Publisher description: In Other immigrants, David M. Reimers offers the first comprehensive account of non-European immigration, chronicling the compelling and diverse stories of frequently overlooked Americans. Reimers traces the early history of Black, Hispanic, and Asian immigrants from the fifteenth century through World War II, when racial hostility led to the virtual exclusion of Asians and aggression towards Blacks and Hispanics. He also describes the modern state of immigration to the U.S., where Blacks, Hispanics, and Asians made up nearly thirty percent of the population at the turn of the twenty-first century.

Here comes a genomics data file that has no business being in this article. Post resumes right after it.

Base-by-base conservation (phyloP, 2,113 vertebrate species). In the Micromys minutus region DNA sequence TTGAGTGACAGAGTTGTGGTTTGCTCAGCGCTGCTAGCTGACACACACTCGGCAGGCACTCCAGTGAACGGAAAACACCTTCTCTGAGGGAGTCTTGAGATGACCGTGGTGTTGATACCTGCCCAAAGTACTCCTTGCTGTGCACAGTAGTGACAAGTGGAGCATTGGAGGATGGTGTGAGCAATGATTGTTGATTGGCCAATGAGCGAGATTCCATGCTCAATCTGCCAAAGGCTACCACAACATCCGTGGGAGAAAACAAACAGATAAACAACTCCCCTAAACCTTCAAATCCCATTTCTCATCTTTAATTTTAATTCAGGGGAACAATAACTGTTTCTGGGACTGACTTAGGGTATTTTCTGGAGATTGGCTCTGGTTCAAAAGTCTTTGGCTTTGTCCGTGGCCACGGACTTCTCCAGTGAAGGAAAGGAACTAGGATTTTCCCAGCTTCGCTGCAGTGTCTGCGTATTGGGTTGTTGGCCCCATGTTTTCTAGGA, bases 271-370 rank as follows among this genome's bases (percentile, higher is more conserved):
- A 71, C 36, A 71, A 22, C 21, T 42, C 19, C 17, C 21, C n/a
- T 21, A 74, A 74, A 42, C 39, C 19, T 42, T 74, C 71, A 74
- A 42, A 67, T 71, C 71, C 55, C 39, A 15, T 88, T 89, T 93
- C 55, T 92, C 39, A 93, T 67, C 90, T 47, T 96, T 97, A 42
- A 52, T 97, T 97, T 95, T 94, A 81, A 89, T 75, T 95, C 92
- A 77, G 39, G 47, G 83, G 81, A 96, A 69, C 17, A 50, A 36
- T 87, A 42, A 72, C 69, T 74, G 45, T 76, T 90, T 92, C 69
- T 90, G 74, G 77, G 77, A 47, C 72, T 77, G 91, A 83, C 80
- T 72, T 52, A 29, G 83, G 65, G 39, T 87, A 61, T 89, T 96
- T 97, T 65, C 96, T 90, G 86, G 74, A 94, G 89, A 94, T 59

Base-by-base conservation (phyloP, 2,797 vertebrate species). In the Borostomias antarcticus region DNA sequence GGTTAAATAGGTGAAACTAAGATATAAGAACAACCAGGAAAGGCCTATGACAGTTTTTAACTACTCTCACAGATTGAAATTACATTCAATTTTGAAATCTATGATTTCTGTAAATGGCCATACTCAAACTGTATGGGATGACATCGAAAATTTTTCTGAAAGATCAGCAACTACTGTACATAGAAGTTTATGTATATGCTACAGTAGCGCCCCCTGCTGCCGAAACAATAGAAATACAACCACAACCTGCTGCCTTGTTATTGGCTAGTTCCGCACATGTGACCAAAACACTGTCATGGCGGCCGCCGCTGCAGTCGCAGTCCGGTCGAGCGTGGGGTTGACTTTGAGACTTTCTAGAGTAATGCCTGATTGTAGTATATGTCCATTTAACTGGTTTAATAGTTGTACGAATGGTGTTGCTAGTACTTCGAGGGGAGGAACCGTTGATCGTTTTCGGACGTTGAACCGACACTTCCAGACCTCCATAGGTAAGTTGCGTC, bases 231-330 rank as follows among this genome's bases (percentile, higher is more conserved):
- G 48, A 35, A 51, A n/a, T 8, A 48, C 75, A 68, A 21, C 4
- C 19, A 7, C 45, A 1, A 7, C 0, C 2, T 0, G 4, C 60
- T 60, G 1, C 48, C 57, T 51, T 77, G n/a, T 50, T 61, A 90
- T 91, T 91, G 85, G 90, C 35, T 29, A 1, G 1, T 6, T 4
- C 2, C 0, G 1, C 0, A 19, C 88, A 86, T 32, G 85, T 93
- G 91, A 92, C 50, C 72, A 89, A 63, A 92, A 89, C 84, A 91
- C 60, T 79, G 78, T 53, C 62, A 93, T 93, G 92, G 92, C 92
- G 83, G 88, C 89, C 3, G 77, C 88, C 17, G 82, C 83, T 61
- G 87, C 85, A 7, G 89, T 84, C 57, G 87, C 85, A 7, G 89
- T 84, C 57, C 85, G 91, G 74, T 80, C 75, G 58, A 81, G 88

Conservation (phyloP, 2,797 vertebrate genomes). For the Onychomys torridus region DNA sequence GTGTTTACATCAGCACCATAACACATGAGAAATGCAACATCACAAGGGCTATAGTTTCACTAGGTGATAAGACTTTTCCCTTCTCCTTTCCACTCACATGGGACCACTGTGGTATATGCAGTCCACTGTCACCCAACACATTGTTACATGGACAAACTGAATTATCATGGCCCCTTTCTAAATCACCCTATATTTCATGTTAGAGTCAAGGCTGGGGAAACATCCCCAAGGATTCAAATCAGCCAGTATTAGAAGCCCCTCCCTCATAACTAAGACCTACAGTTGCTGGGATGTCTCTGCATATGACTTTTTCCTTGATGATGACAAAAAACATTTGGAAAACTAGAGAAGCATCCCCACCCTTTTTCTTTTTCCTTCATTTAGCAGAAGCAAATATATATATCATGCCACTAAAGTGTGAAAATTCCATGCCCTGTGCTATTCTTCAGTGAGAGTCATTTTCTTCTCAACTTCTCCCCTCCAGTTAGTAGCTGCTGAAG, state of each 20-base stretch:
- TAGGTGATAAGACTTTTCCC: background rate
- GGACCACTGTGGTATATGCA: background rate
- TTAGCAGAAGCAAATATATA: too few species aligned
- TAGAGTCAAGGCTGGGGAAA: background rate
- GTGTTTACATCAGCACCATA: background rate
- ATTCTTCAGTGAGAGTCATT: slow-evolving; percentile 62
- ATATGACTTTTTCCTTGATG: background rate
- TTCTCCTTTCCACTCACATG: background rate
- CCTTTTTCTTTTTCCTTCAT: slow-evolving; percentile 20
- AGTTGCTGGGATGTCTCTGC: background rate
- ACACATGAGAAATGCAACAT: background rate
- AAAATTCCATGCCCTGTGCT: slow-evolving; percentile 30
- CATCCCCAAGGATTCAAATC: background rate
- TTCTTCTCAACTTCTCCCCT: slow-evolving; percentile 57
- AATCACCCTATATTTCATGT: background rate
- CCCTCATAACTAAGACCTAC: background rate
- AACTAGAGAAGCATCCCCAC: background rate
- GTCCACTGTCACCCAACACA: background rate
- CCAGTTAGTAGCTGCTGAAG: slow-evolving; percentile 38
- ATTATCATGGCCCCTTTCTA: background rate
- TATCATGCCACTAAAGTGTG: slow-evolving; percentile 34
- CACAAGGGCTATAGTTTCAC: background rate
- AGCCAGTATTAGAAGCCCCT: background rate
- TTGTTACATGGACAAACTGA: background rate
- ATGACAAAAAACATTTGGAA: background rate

Seeking to re-imagine the meaning and significance of the international border, Opening the Floodgates makes a case for eliminating the border as a legal construct that impedes the movement of people into this country. Open migration policies deserve fuller analysis, as evidenced by President Barack Obama’s pledge to make immigration reform a priority. Kevin R. Johnson offers an alternative vision of how U.S. borders might be reconfigured, grounded in moral, economic, and policy arguments for open borders. Importantly, liberalizing migration through an open borders policy would recognize that the enforcement of closed borders cannot stifle the strong, perhaps irresistible, economic, social, and political pressures that fuel international migration. Controversially, Johnson suggests that open borders are entirely consistent with efforts to prevent terrorism that have dominated immigration enforcement since the events of September 11, 2001. More liberal migration, he suggests, would allow for full attention to be paid to the true dangers to public safety and national security.